Volunteers Planning To Leave Resort For WOC

OCEAN CITY – Fallout from a meeting between the Ocean City Volunteer Fire Company (OCVFC) and the Mayor and City Council reverberated throughout the town this week with the announcement from the OCVFC that it will be relocating its services to West Ocean City.

"The OCVFC has no alternative but to relocate our operations to West Ocean City, and to relinquish the primary delivery of fire and rescue services within the corporate limits to the Town of Ocean City. The Town has been notified, and has also been further requested to provide a date certain when their career staff is in place, and they no longer require our services," read a press release from OCVFC Fire Chief Chris Larmore Wednesday.

The press release came after a meeting with the Mayor and Council that was intended to address current issues with the town’s fire services.

A work session of the Mayor and Council Tuesday left many questions about the future of a combination fire service unanswered when the meeting ended in a stalemate among the City Council members. A 3-3-1 vote among the council resulted in a failed motion for fire services to be united under one interim fire chief, Larmore.

"The Mayor and City Council believed that the responsibility for fire service could be shared between a city employed director and the existing fire chief. (Some officials intended to transfer this authority without the knowledge of the OCVFC). This decision maintained a divided fire service under differing directives and policies, an unacceptable public safety practice," read the press release regarding decisions last year to merge the volunteer and career fire services under the directive of both fire chief Larmore and Emergency Services Director Joe Theobald.

Although the council voted unanimously to move forward with a strategic planning retreat, consensus could not be reached on the appointment of Larmore as fire chief.

The split vote among the council reflected mixed emotions among council members, with some feeling that the appointment of Larmore would bring unity and others feeling that more questions needed to be answered.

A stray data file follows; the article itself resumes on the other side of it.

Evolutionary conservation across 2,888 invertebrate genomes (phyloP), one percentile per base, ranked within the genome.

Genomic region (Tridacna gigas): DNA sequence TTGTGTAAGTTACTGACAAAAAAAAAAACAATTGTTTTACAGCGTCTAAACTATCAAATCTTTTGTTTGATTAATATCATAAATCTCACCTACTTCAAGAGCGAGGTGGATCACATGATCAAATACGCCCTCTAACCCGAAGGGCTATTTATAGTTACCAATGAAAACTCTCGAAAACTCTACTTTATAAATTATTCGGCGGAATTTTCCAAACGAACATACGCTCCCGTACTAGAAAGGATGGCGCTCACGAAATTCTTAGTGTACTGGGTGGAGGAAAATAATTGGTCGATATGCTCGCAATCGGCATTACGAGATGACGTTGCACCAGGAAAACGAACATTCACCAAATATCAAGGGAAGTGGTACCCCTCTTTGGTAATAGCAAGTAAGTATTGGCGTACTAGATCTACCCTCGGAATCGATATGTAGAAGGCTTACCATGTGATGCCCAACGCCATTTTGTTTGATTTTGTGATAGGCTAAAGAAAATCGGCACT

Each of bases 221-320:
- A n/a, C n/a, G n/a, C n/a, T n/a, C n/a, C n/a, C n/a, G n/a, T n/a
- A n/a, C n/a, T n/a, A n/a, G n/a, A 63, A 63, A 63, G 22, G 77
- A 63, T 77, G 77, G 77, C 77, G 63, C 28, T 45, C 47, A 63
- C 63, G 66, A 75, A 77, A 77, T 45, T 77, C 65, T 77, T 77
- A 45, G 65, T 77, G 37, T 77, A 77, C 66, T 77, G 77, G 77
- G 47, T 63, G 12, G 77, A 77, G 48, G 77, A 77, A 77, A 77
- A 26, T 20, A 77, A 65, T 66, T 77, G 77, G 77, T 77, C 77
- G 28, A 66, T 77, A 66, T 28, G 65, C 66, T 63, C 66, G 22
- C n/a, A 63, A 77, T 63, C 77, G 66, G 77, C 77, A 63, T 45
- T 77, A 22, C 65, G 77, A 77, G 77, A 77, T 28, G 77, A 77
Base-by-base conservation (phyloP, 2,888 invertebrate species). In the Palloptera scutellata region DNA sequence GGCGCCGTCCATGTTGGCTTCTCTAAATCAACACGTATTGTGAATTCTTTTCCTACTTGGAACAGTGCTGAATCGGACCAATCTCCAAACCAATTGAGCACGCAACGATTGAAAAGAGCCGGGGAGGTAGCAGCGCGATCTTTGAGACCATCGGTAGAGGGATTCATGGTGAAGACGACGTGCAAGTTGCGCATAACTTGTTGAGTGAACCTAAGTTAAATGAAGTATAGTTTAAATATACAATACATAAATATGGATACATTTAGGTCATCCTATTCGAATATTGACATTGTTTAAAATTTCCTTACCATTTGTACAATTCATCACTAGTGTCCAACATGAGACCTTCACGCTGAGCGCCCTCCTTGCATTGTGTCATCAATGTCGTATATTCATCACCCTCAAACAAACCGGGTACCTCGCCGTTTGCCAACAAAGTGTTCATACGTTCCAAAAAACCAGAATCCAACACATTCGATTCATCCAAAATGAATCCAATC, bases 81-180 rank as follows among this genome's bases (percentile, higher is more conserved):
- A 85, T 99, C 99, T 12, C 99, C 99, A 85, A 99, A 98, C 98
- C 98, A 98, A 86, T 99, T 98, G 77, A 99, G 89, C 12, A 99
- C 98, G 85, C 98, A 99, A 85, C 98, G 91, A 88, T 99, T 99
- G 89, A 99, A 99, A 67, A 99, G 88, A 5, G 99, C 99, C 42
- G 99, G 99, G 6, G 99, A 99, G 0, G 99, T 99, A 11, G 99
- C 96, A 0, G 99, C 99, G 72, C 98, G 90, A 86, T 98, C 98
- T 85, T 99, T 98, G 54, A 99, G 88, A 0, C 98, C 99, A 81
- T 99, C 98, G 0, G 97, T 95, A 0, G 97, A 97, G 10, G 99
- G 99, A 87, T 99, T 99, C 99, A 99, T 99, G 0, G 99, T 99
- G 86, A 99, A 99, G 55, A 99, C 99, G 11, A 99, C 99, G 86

Contention also arose when the career firefighter/paramedic Mike Maykrantz, who is the president of the local union, stated that his organization could not work under the directive of a volunteer fire chief.

In response to the failed vote, Larmore wrote, "the current fire chief would be forced to return to an equally indefensible and potentially dangerous situation where he has responsibilities for life matters over which he has no authority."

As for any future negotiations with the Mayor and Council, the press release left a grim outlook.

"The fire service has consistently been ranked highest in public opinion and trust while the local governments have been ranked low. This duplicitous behavior by some of the Mayor and City Council clearly demonstrates a basis for this low esteem. The OCVFC cannot function under this umbrella of distrust and deceit," it read.

Council members weighed in on the outcome of the meeting, remaining hopeful that headway will be made.

"I’m not going to allow this to happen. A lot of people are working on this as I speak," said Councilman Jim Hall on Wednesday.

Hall reported that he would be inviting Larmore to return to next week’s City Council meeting in hopes of resolving the issue. Hall voted in favor of the motion to appoint Larmore as interim chief Tuesday. Hall also wrote a letter to the editor of the newspaper encouraging his fellow council members to have a change of heart.

"What’s left in my heart is hope and I’m sort of left wondering what happened," said Councilwoman Margaret Pillas.

Pillas made the motion Tuesday to appoint Larmore as interim chief and was vocal throughout the meeting about her support.

"Our council is responsible now for making sure we are adequately staffed. We need to show leadership now," she said, "How do you replace all those people, your talking about millions of dollars."

Councilman Lloyd Martin abstained from the vote on Tuesday.

"I think we need to take a step back. We need to really look at the situation before we start jumping to any conclusions," said Martin. "I didn’t want to alienate anyone. I wasn’t sure what he [Chief Larmore] wanted, there’s a lot of questions that need to be answered before we make that decision."

Martin stressed during Tuesday’s meeting that he would need more time before he could vote either way on the issue.

As for the next step, Martin maintains that the strategic planning retreat, along with further research, is the answer.

"We need to get to the strategic planning retreat and really work things out, that’s the next step," he said, adding that the Mayor and Council needs to play an active role. "There’s no reason to quit now, I want this to be done and done right."

Council President Joe Mitrecic also expressed a need for more time to answer all the appropriate questions Tuesday, voting in opposition to the appointment of Larmore.

"As far as the vote went, I felt that there were too many operational questions that had not been asked or answered to make such a monumental decision," Mitrecic said yesterday.

Mitrecic also wrote in a statement yesterday, "I would hope that the OCVFC reconsiders their latest course of action. The meeting yesterday was very productive in many ways. This Mayor and Council, more so than any previous, wants to come to the table and work these differences out to benefit all parties involved. I would hope, as we move forward, that the OCVFC would sit beside us at that table. This council inherited a situation that dates back to the first city manager. I do not think to ask the OCVFC to work with us for another 10-12 months is that unreasonable, if in the end we have a world-class combination fire service to protect the people and the property of the Town of Ocean City."